Hello, good evening, morning, and whenever you are read this the first or 40th time. THANK YOU for coming here to the page to support another round of East Side Storytellin’! With a very special reading from Nashville’s newest published author, to a very cool storytelling set of songs from a relatively new Nashville resident from abroad, and a very interesting, creative conversation between the featured guests afterwards to talk about their creative journeys, creative processes, and personal ties and experiences in Nashville, welcome to East Side Storytellin’ 32.
The first featured guest of the show was not your ordinary Nashville author – assuming that many or any of them are ordinary. This guy seems to not only have had nine lives, but about nine different successful careers as well. From humble beginnings in punk-oriented bands in New Jersey, drifting down to Baltimore to play with an alternative rock band, he moved to Nashville, retiring his drum kit for guitar, songwriting, and the hammered dulcimer. After a few years of success in Music City, he broadened his talents and world by making the big leap across the big pond over to Europe. Ironically for tonight, he regularly spent summers in Ireland in the County Clare area during those transformative years. After a bit, while touring and promoting the release of one particular album, he returned to the States and back around the Nashville area. Spending more and more time in Music City, he picked up a side gig of being a registered tax man accountant and picked up the figurative pen and paper to create more stories on pages instead of singing on stages. For this particular event, we were lucky to have him do a little of both. The author of the recently released and debut novel, Sunnyville, it was my extreme honor and delight to welcome to the stage one of the hardest working artists and tax men that I know, Ricko Donovan.
Ricko took to the stage and did exactly the opposite of what he said he was going to do right out of the gate. You can listen below, but Ricko broke the crowd’s applause and silence by saying that he couldn’t decide what portion to read from the book so he was going to just read the entire thing, with breakfast and mimosas being served at 4:30am. Ricko did in fact read a specific portion of the novel that is based on a bunch of charismatic elderly people at a retirement home. Ricko read with great enthusiasm and articulation. He was a natural on the microphone, not hard to believe after so many years as a professional musician on the road. Aside from the reading performance, it was quite refreshing to hear the written dialogue from the elderly characters. I personally love listening banter between older people without their social filters in place any longer. There’s something beautiful, in most sane cases of course, about age being the ultimate truth serum for us all.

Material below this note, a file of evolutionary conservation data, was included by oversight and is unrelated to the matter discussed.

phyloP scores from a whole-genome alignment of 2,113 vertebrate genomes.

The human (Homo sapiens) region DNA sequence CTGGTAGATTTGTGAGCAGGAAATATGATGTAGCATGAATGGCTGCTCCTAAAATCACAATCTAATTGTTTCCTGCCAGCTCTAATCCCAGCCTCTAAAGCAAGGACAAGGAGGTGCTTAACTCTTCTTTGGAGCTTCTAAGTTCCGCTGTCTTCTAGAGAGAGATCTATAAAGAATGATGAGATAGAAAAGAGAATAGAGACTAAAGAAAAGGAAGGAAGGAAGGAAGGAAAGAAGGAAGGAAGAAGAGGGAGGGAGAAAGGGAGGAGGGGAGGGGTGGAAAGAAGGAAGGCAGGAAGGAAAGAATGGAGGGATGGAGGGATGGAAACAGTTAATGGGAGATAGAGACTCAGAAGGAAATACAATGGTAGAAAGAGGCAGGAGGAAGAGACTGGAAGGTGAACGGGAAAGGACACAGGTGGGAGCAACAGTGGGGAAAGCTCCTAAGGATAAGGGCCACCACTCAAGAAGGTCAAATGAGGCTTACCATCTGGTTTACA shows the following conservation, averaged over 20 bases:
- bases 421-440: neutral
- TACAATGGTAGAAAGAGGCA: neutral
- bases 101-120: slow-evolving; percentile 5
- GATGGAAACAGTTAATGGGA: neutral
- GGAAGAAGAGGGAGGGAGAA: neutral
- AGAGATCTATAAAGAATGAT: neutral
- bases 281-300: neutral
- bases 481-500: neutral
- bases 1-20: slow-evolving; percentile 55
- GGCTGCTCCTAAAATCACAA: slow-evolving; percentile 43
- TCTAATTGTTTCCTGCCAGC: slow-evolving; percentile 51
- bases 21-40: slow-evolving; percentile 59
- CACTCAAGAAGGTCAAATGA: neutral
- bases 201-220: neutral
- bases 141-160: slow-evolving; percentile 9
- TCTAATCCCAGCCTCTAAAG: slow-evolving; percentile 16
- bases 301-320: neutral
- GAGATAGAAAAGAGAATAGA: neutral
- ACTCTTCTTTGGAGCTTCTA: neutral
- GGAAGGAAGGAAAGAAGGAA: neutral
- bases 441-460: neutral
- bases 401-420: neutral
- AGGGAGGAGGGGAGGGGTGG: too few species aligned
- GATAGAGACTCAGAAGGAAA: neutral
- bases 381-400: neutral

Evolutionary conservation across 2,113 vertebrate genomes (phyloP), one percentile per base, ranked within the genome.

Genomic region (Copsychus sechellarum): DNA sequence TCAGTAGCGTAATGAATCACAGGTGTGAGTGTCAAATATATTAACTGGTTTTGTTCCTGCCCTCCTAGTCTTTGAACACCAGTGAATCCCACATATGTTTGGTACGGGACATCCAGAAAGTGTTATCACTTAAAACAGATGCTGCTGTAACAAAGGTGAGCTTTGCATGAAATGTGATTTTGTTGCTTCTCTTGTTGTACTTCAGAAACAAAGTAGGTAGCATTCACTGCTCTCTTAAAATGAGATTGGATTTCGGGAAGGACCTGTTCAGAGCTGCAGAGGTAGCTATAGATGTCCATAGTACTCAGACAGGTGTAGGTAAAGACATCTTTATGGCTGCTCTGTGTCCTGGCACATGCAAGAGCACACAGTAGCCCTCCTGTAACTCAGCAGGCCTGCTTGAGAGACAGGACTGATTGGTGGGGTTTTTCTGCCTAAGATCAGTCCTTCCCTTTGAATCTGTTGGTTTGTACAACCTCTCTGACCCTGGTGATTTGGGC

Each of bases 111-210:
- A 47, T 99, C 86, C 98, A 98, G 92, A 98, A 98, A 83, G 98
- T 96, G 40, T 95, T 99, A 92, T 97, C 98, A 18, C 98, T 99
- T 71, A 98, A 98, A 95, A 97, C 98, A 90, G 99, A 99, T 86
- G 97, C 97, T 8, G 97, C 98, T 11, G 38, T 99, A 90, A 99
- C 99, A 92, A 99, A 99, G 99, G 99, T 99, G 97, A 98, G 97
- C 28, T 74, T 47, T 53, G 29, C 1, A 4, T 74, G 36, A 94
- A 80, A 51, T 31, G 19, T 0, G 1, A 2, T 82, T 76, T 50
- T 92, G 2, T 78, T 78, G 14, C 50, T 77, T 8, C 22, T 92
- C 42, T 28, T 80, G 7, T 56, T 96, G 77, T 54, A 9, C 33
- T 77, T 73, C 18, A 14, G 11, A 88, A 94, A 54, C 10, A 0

Truth be told, Ricko was AWEsome! He wanted to not only showcase his book for the evening so we gave him the chance to sing a song or two from his other passion of storytelling … with his music. He was joined on stage by a friend and her violin, and they struck an Irish-accented folk song or two to close out that portion of the show and introduce the featured musician. It was off the cuff and fun for all to experience.
The musical guest for the evening was an Irish-Australian turned Nashvillian. Born in Hong Kong and growing up between Ireland and Boston to an Irish father and Australian mother, it wasn’t hard for everyone present to understand why he rarely stays in one place for too long. I personally consider Nashville and everyone present for East Side Storytellin’ 32 extremely blessed to have him call this town home, even if only for a minute. As a touring veteran who AVERAGES about 250 shows per year, it’s no surprise that many of his songs are written for and about the road while on the go. Although young, he has spent the past decade making an international impression as a soulful, acoustic songwriter, performing sold-out shows, festivals, and various tour dates with other well-established talent such as Sheryl Crow, Colbie Callait, walked just over 500 miles with the likes of The Proclaimers, and sang alongside one of my favorites in Lisa Hannigan to name just a few. Usually touring with nothing more than a hiking bag and a guitar, hitching and bussing it most of the time the length of his tour and literally playing it all by ear day by day, I was far from the only person in the room providing huge applause for a current homecoming like none other for the one and only Kiernan McMullan.